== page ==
After a couple of minutes you should feel good as your JDeveloper is ready to go. Click on Finish Installation without opening JDeveloper and click on Finish to close your installer.
When you executed the Java command, you started the JDeveloper installation process. Since we downloaded the Studio Edition, it'll ask you about your middleware home directory since it expects you to have multiple middleware products installed.
When you choose a middleware home directory, make sure not to pick up any existing middleware homes as different versions' installation on the same directory can cause lots of troubles.
First we need to create a new environment variable, which will point to the root directory of all our ADF applications; the environment variable needs to be named
You can set the environment variable in Windows to be under the
WORK_HOME directory by executing the following command in the command prompt:
set JDEV_USER_HOME = %WORK_HOME%\adf
For the Nix-based version the environment variable can be set by using the following command:
export JDEV_USER_HOME = $WORK_HOME/adf
JDEV_USER_HOME is a reserved name that JDeveloper looks for before starting; if it's defined, JDeveloper will automatically create new applications in the directory.
JDEV_USER_HOME, all other JDeveloper versions you have in your operating system will be affected as well. If you want to still work with other older JDeveloper versions, make sure you don't create it as an environment variable and rather create a small Windows or Nix batch file to start JDeveloper which sets this variable for the session lifetime only. Check the Git repository, for example, of batch files at https://github.com/agawish/ADF-Faces-Cookbook/tree/master/Chapter%201.
After setting the variable, we need to tune some configuration of JDeveloper before starting it and we are going to use the next recipe for that.
In order to tune JDeveloper, perform the following steps:
Open your Oracle Home directory that we set up when installing JDeveloper, and navigate to
jdeveloper. There are two files that you want to change: the first file is
Open the file using your favorite text editor and locate the following lines:
AddVMOption –Xms AddVMOption -Xmx
You may want to increase these values if they are very low, for example, if you have more than 4 GB of RAM, you should set it to 1 GB each as shown in the following code:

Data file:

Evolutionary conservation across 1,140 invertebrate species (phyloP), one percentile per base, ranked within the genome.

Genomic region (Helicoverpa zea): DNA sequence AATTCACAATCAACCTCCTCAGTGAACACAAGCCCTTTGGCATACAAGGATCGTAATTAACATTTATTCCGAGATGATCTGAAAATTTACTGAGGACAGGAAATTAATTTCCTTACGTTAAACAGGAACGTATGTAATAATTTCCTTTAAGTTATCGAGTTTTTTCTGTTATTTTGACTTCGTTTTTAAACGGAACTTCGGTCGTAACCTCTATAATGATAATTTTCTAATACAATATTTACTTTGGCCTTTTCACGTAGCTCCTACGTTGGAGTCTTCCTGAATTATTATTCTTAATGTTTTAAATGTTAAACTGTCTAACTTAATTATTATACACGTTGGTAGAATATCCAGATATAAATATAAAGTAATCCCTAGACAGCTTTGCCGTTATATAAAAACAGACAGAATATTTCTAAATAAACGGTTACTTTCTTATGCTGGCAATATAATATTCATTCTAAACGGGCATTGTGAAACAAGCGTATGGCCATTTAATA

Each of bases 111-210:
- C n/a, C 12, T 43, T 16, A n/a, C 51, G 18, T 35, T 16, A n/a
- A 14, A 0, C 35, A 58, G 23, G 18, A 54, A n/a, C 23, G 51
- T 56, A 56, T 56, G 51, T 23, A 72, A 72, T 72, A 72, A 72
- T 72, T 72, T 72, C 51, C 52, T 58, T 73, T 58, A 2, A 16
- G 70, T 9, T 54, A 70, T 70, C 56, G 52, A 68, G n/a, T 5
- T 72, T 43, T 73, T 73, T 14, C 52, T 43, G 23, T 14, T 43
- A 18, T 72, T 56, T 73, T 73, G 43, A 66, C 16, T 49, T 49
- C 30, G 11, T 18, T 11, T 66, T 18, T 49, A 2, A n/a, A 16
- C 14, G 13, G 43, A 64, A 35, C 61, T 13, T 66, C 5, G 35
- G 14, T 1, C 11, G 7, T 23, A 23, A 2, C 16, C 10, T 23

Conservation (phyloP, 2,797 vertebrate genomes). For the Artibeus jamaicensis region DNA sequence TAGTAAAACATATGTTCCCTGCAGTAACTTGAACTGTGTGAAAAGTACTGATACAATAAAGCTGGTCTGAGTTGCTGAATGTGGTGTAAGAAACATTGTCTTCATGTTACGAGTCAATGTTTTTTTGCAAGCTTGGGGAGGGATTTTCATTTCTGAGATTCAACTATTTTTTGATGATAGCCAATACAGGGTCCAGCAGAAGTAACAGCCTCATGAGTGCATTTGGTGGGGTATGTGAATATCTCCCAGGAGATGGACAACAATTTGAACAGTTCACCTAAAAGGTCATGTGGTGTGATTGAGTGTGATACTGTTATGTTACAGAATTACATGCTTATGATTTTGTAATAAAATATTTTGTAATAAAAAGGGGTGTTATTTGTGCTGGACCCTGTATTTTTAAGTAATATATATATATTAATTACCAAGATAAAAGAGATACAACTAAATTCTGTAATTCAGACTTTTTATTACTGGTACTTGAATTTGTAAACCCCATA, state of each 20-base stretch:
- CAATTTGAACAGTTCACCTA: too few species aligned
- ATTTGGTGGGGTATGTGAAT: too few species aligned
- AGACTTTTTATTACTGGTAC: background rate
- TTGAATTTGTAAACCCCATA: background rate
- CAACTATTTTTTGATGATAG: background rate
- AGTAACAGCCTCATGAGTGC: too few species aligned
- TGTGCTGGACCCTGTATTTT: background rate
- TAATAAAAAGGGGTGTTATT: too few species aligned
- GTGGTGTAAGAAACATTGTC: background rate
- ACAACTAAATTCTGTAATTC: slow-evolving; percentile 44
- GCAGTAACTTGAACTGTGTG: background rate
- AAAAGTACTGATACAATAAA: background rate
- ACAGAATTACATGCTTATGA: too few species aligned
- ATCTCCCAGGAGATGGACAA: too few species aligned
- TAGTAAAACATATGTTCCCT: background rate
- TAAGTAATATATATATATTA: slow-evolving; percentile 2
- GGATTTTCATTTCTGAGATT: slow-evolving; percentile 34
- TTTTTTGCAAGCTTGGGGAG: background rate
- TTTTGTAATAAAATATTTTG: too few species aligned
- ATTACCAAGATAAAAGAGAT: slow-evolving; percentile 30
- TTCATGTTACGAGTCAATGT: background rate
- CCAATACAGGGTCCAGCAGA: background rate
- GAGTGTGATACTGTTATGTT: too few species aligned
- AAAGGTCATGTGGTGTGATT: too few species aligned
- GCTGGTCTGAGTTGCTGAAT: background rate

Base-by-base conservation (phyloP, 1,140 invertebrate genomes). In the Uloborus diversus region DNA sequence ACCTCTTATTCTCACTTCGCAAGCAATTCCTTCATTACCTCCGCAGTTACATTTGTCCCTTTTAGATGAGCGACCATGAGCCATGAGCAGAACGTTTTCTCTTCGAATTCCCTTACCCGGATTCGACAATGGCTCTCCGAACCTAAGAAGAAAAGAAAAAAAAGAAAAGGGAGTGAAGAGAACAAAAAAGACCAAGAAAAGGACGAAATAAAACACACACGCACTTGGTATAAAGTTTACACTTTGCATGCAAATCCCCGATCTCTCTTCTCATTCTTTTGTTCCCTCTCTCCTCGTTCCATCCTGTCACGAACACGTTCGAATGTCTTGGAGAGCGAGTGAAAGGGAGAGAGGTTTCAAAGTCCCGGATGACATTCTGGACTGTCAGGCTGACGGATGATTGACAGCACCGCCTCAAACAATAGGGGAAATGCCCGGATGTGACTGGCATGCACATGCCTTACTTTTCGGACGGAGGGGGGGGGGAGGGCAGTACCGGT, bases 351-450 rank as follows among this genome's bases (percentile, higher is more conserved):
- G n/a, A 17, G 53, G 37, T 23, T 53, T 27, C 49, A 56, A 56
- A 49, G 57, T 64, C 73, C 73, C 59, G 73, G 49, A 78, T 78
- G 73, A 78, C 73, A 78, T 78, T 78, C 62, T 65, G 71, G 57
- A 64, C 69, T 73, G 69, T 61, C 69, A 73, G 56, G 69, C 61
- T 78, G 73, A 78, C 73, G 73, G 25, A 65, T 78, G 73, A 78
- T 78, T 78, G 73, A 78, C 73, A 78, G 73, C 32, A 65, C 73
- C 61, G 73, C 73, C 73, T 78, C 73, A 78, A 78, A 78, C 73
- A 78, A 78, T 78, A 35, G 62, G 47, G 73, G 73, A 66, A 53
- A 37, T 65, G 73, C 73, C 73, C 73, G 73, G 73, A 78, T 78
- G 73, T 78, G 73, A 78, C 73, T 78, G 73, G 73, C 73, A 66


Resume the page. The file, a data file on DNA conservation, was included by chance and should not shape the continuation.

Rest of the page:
AddVMOption –Xms1024M AddVMOption –Xmx1024M
Save and close the file.
jdev\bin\jdev.confpath under the
Add the following entries at the end of the file:
# optimize the JVM for strings / text editing AddVMOption -XX:+UseStringCache AddVMOption -XX:+OptimizeStringConcat AddVMOption -XX:+UseCompressedStrings # if on a 64-bit system, but using less than 32 GB RAM, this reduces object pointer memory size AddVMOption -XX:+UseCompressedOops # use an aggressive garbage collector (constant small collections) AddVMOption -XX:+AggressiveOpts # for multi-core machines, use multiple threads to create objects and reduce pause times AddVMOption -XX:+UseConcMarkSweepGC AddVMOption -XX:+UseGCOverheadLimit
These settings ensure that your JVM is optimized for your operating system. Also note that some of them are tailored depending on your Operating System architecture. So, don't just copy and paste them. Check what can apply and add accordingly.
Start JDeveloper now. You have tuned it for your operating system, and now it's time to change some general preferences of JDeveloper itself. So, let's start by starting your JDeveloper as shown in the following screenshot:
When you get a prompt that asks which mode you want to choose, leave the default value of the Studio Developer (All Features) option and click on OK.
Change the following inside preferences:
Environment: Change the Encoding to UTF-8
Navigate to Code Editor | Line Gutter and enable Show Line Numbers
Navigate to Run | Weblogic and click on Load Extension and enable FastSwap
Enable external tools by navigating to Tools | External Tools and making sure every item is selected and then clicking on OK.
JDeveloper, like all IDEs, has configuration files that can be used to tune it to work without having memory problems. These configuration files are
The first file controls the main JVM memory parameters that the JDeveloper thread will start using, and
jdev.conf is used to add any additional configuration to the JDeveloper in order to enhance its performance with multicore processors or 64-bit architecture systems.
After that, we started JDeveloper for the first time and you were prompted to select a Role or Mode. Each role is tailored towards a specific behavior.